Back in 2014, I did the Williamson Community Leadership program with Leadership Victoria, and I remember at the beginning of that year, they did this big kind of squiggly line on the board and said, ‘This is the state of disequilibrium that you’re going to be in all year. One moment, you’ll feel like it’s all clear, and then the next moment…’ I remember this resonating so strongly for me—it’s always been the most challenging parts of my life and the most uncomfortable experiences where the greatest growth has occurred for me.
I’ve learned to embrace that ‘disequilibrium’ space, and I would love to work with other people to embrace that space and realise that that’s where the growth occurs. Then I spent some time thinking about what the by-line is, and so the by-line is the sweet spot where growth occurs, because it just resonated with my experience.
So I’m like, ‘Great, I’ve got a name now, what the hell am I going to offer?’ I was very interested in what I could do in the coaching or mentoring-type space. I signed up to do my level one coaching certification with the Institute of Executive Coaching and Leadership (IECL), and I completed my level one.
During that course, I had this kind of coming home moment of, ‘This is what I’m meant to be doing’. I’ve always loved the mentoring side of my leadership role, so to be able to offer that through a coaching relationship, and then understanding how it can benefit others was just this incredible moment of, ‘Yeah, this is what I want to do’.
I started to think of my business in buckets: one was a coaching bucket, one was a consulting bucket—which could be anything from facilitating a workshop to doing a small kind of project—and then my third bucket was my board work. That’s how I envisaged things, and as time has gone by, the coaching bucket has grown.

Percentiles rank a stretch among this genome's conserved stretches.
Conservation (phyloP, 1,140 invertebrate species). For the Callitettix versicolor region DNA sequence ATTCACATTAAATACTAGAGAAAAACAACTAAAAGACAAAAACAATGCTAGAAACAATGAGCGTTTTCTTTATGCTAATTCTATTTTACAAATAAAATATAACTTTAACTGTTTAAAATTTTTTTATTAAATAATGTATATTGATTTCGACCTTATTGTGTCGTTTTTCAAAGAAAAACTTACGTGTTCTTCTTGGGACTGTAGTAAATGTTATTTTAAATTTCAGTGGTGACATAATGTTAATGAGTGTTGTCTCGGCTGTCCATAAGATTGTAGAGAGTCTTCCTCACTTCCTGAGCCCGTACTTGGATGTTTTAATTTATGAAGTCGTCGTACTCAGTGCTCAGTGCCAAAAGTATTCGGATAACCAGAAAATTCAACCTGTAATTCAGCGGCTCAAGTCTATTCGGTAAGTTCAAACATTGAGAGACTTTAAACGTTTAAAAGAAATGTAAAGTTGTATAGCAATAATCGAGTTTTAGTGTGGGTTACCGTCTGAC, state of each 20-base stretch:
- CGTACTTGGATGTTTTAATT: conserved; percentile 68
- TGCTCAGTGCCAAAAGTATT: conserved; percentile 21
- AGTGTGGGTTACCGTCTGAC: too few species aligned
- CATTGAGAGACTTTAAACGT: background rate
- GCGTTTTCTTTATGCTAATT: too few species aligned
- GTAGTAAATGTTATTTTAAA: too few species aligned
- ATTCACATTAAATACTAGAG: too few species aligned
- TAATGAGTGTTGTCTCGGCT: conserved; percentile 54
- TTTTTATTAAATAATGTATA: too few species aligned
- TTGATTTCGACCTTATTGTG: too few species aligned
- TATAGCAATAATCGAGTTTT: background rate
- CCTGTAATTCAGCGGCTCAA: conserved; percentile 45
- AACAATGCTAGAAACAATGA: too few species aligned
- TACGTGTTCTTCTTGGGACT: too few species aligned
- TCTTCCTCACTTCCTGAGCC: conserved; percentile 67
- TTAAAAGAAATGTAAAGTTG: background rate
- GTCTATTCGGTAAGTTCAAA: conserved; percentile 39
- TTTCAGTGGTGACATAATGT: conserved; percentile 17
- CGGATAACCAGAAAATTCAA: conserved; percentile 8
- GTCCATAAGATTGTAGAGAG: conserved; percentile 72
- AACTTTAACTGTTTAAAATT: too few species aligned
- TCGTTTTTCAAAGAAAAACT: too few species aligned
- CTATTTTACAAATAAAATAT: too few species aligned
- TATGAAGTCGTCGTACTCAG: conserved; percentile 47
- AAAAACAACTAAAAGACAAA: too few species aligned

I do a lot of one-on-one coaching now, as well as team coaching, and my consultancy work is probably becoming a little bit more targeted at facilitation; some project work, but mainly facilitation of conferences or workshops or keynotes. It’s mostly been in the allied health space, which I love—I moved away from a dedicated allied health leadership role, but I still feel like I’m providing leadership in the allied health space, but just in a different way, in a way that brings me a lot of joy.
A large portion of my coaching clients right now are allied health leaders, or allied health business owners.
What are the biggest lessons you’ve learned in the last two years since pivoting to entrepreneurship?
The two years have been a very steep learning curve. I’ve learned how important my networks are—the strength of my relationships and networks is fundamental to my ability to succeed and be sustainable in business, as well as the importance of my reputation, because a lot of my work is based on referrals.
I’ve learned a lot about how best to manage interactions and engagements, and how to pitch for a piece of work. I’ve had to learn how to sell myself, and how to put a price on that, which isn’t something we get taught at uni; and then, learning how to say no to work that’s not quite right, and to trust that the right work will come.
And for other AHPs who are considering a “life after allied health” career transition… what advice would you have for them?
I think you’re always an allied health professional; our skills are so transferable.
Firstly, trust yourself and back yourself. Sometimes we tell ourselves, we need to go back and do further study, you don’t always need to—we have so many transferable skills that are really sought after.
The second bit of advice is do it before you think you’re ready, because I don’t think we’re ever really ready or all that comfortable, so apply for that job or step out on your own before you think you can. You’ve got to be a little bit sensible, you’ve got to make some decisions about what you can afford, and how you can support yourself.
It takes courage, because that first leap is hard, but know that the good stuff will come. And I think, as allied health professionals, you’ve always got a safety net. I don’t think people ever need it when they’ve made that kind of decision to branch out, but it is always there; we’re very employable.
Trust in your own abilities, do it before you think you can, have good people around you, and use your network and your mentors to support you. And if you’re having a lot of doubt, listen to them more than you listen to your own inner critic.
To learn more about Disequilibrium, connect with Donna Markham on LinkedIn | We host a number of career forums and communities of practice that facilitate discussion around career transition and entrepreneurship for allied health professionals. Please visit The Allied Health Academy to find out more.